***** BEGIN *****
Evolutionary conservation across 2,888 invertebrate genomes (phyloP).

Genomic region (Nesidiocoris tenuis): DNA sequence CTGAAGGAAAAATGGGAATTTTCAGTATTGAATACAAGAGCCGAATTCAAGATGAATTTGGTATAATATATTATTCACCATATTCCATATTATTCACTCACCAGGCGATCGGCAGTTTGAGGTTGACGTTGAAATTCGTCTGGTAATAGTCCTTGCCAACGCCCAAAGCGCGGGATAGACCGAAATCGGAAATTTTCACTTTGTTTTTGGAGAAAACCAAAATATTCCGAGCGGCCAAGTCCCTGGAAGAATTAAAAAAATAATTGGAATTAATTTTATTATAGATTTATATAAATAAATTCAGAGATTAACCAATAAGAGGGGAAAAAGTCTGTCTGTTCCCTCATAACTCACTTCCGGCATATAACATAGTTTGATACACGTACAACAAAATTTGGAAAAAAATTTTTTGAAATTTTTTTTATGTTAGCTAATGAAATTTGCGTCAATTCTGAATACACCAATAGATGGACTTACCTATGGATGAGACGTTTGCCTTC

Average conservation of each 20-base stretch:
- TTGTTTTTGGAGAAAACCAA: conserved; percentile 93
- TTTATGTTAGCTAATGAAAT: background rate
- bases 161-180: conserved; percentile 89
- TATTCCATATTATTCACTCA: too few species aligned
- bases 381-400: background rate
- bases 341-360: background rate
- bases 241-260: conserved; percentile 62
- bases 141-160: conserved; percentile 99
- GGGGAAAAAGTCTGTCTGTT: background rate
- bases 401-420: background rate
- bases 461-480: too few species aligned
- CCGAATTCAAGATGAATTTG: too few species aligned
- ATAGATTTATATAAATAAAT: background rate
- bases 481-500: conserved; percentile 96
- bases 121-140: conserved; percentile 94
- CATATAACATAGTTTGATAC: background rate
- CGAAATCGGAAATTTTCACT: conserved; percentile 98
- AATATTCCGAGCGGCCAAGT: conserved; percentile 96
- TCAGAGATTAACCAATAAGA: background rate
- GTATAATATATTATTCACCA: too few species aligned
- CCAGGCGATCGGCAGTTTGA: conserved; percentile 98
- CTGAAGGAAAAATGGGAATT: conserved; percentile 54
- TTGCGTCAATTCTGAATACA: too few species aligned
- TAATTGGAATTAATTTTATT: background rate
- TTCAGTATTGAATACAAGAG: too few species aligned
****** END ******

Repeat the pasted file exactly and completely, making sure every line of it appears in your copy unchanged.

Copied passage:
Evolutionary conservation across 2,888 invertebrate genomes (phyloP).

Genomic region (Nesidiocoris tenuis): DNA sequence CTGAAGGAAAAATGGGAATTTTCAGTATTGAATACAAGAGCCGAATTCAAGATGAATTTGGTATAATATATTATTCACCATATTCCATATTATTCACTCACCAGGCGATCGGCAGTTTGAGGTTGACGTTGAAATTCGTCTGGTAATAGTCCTTGCCAACGCCCAAAGCGCGGGATAGACCGAAATCGGAAATTTTCACTTTGTTTTTGGAGAAAACCAAAATATTCCGAGCGGCCAAGTCCCTGGAAGAATTAAAAAAATAATTGGAATTAATTTTATTATAGATTTATATAAATAAATTCAGAGATTAACCAATAAGAGGGGAAAAAGTCTGTCTGTTCCCTCATAACTCACTTCCGGCATATAACATAGTTTGATACACGTACAACAAAATTTGGAAAAAAATTTTTTGAAATTTTTTTTATGTTAGCTAATGAAATTTGCGTCAATTCTGAATACACCAATAGATGGACTTACCTATGGATGAGACGTTTGCCTTC

Average conservation of each 20-base stretch:
- TTGTTTTTGGAGAAAACCAA: conserved; percentile 93
- TTTATGTTAGCTAATGAAAT: background rate
- bases 161-180: conserved; percentile 89
- TATTCCATATTATTCACTCA: too few species aligned
- bases 381-400: background rate
- bases 341-360: background rate
- bases 241-260: conserved; percentile 62
- bases 141-160: conserved; percentile 99
- GGGGAAAAAGTCTGTCTGTT: background rate
- bases 401-420: background rate
- bases 461-480: too few species aligned
- CCGAATTCAAGATGAATTTG: too few species aligned
- ATAGATTTATATAAATAAAT: background rate
- bases 481-500: conserved; percentile 96
- bases 121-140: conserved; percentile 94
- CATATAACATAGTTTGATAC: background rate
- CGAAATCGGAAATTTTCACT: conserved; percentile 98
- AATATTCCGAGCGGCCAAGT: conserved; percentile 96
- TCAGAGATTAACCAATAAGA: background rate
- GTATAATATATTATTCACCA: too few species aligned
- CCAGGCGATCGGCAGTTTGA: conserved; percentile 98
- CTGAAGGAAAAATGGGAATT: conserved; percentile 54
- TTGCGTCAATTCTGAATACA: too few species aligned
- TAATTGGAATTAATTTTATT: background rate
- TTCAGTATTGAATACAAGAG: too few species aligned